Breast Cancer Activist
By: Legacy Staff
6 years ago
She spent most of her 63 years volunteering for community and causes, but when she received a diagnosis of stage-2 breast cancer in May 2000, Lydia J. Cosumano made awareness, detection, and finding a cure for breast cancer her focus.
“First, she was taken aback that Walter Reed Army Medical Center didn’t have a breast care center,” according to the obituary that appeared in the Huntsville (Alabama) Times and Washington Post. “She, along with Dr. Craig Shriver and others, worked with Rep. Murtha of Pennsylvania to seek funding from Congress and in July 2001 they opened the Comprehensive Breast Care Center at Walter Reed. Lydia volunteered there often, telling others of her experiences and encouraging them.”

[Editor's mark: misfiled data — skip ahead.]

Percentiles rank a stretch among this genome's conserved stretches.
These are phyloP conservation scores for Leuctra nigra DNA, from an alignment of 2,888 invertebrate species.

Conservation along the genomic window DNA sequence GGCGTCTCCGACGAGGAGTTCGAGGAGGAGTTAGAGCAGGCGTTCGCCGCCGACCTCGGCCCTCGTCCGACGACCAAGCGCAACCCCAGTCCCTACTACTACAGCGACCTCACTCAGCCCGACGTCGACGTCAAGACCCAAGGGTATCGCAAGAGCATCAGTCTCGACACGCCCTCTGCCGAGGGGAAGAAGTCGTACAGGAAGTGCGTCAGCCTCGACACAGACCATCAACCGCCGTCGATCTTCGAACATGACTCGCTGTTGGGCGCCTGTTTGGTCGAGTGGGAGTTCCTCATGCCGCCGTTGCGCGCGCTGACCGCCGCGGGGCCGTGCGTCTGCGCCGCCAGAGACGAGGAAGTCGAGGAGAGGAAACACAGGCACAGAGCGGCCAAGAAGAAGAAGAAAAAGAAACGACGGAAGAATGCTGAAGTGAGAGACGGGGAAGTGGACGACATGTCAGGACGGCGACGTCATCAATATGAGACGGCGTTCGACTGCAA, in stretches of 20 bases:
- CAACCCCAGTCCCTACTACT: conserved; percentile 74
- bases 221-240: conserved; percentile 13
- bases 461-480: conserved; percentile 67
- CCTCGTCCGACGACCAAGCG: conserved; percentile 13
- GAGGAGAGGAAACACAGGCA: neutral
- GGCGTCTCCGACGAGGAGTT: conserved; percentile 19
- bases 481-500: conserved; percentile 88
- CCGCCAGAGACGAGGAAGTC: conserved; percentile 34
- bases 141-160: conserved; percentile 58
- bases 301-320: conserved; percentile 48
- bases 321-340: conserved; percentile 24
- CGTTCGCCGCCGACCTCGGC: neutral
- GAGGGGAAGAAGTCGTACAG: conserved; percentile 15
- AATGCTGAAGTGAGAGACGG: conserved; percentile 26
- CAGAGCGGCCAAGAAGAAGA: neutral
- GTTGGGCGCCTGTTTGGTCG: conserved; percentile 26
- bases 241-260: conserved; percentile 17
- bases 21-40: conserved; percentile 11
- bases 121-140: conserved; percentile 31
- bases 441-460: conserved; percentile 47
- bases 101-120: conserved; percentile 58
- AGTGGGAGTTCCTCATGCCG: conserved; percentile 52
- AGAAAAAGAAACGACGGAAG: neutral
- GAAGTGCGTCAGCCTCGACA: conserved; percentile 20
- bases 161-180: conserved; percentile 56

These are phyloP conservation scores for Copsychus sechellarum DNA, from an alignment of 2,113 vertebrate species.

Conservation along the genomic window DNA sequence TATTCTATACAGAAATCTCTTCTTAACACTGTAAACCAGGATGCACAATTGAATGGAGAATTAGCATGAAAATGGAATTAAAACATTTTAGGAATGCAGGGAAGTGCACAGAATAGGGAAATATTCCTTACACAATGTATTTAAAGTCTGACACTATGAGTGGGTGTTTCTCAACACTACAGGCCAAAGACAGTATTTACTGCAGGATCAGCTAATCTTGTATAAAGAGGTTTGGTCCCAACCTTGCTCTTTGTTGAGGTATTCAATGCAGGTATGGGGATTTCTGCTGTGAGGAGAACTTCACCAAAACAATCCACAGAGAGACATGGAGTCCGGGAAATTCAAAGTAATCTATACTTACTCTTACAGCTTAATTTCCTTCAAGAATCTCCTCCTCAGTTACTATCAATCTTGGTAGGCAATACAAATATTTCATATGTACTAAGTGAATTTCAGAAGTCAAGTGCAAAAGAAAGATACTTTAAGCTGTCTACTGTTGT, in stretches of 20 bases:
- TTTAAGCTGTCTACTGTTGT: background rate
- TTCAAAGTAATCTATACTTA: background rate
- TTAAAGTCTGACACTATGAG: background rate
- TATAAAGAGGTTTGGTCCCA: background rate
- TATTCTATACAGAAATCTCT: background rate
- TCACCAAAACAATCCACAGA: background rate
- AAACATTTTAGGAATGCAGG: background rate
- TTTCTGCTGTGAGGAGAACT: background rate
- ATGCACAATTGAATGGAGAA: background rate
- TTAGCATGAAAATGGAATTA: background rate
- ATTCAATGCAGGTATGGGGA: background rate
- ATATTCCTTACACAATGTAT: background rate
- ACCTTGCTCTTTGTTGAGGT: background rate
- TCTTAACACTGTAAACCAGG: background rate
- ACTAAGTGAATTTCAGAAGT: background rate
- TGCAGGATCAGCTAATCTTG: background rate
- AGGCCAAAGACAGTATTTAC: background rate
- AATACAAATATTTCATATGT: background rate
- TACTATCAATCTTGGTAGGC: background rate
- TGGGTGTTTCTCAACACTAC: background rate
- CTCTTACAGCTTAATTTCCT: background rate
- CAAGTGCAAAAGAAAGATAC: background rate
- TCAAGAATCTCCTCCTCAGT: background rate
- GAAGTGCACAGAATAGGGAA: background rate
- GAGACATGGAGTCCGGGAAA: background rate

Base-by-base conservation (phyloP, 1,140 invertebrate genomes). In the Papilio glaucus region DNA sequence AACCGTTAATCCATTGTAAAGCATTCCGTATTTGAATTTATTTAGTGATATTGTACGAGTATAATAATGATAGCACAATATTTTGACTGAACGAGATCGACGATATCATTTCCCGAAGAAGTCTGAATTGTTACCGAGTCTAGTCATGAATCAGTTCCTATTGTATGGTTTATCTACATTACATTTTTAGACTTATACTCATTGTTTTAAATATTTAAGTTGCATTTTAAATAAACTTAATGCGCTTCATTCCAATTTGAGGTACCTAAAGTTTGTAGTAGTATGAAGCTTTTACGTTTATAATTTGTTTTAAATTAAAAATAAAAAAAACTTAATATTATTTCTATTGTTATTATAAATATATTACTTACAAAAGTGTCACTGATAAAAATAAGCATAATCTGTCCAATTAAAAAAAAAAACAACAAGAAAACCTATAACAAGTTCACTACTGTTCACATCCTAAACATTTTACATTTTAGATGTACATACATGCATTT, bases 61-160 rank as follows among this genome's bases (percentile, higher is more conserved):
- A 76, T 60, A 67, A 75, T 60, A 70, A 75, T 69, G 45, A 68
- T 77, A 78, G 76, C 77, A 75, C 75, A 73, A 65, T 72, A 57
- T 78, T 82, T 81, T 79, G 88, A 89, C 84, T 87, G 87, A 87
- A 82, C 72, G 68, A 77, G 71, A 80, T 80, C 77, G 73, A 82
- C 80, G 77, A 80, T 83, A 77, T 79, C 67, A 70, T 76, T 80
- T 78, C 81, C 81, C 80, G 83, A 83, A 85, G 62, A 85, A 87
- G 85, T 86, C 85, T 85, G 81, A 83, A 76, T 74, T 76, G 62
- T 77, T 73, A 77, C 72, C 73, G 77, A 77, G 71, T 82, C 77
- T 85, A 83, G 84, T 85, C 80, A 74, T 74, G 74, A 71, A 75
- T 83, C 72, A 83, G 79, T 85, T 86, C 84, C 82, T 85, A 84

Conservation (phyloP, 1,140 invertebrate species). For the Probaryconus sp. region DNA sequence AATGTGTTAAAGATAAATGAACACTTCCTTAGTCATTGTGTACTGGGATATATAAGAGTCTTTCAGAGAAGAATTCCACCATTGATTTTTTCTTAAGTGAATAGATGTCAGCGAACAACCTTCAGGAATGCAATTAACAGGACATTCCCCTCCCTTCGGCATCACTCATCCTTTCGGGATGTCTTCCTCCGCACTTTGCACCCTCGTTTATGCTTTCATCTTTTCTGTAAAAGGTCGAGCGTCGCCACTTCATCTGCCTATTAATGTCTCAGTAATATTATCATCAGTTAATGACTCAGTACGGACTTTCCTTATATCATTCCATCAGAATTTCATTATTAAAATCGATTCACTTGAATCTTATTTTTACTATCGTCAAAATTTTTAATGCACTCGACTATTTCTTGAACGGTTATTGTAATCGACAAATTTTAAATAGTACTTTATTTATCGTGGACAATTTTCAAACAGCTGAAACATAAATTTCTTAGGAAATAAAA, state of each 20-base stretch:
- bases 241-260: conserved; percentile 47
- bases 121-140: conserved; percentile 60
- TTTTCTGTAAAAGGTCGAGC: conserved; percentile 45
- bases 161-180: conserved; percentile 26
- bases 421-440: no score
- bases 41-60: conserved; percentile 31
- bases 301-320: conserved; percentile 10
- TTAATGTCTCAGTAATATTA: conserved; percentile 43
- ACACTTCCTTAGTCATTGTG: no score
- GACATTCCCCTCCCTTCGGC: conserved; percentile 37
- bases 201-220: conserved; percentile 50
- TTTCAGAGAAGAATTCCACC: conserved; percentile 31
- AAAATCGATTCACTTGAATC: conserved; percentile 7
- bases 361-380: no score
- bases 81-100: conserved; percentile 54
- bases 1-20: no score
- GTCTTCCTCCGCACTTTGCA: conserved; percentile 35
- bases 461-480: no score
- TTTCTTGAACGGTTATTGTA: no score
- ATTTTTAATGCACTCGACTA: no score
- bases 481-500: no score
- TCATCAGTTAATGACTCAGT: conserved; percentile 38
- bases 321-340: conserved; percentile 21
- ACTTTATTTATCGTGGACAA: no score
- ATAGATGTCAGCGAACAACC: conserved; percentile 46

As the Army’s space and missile defense commander, her husband, Joe, “had research and development labs under Jesse Granone in Huntsville. Mr. Granone had sophisticated algorithms to pick targets out of clutter with radars. One day at a social, Lydia got Jesse Granone with Dr. Shriver from Walter Reed, which led to breast cancer research using those algorithms for detection of lumps.”
After Cosumano was diagnosed as having stage-4 cancer in 2009, she “continued to fight for a cure, participating in local fundraising events,” the obit said.
She died Sept. 21, 2011.
This post was contributed by Alana Baranick, a freelance obituary writer. She was the director of the Society of Professional Obituary Writers and chief author of Life on the Death Beat: A Handbook for Obituary Writers before she passed away in 2015.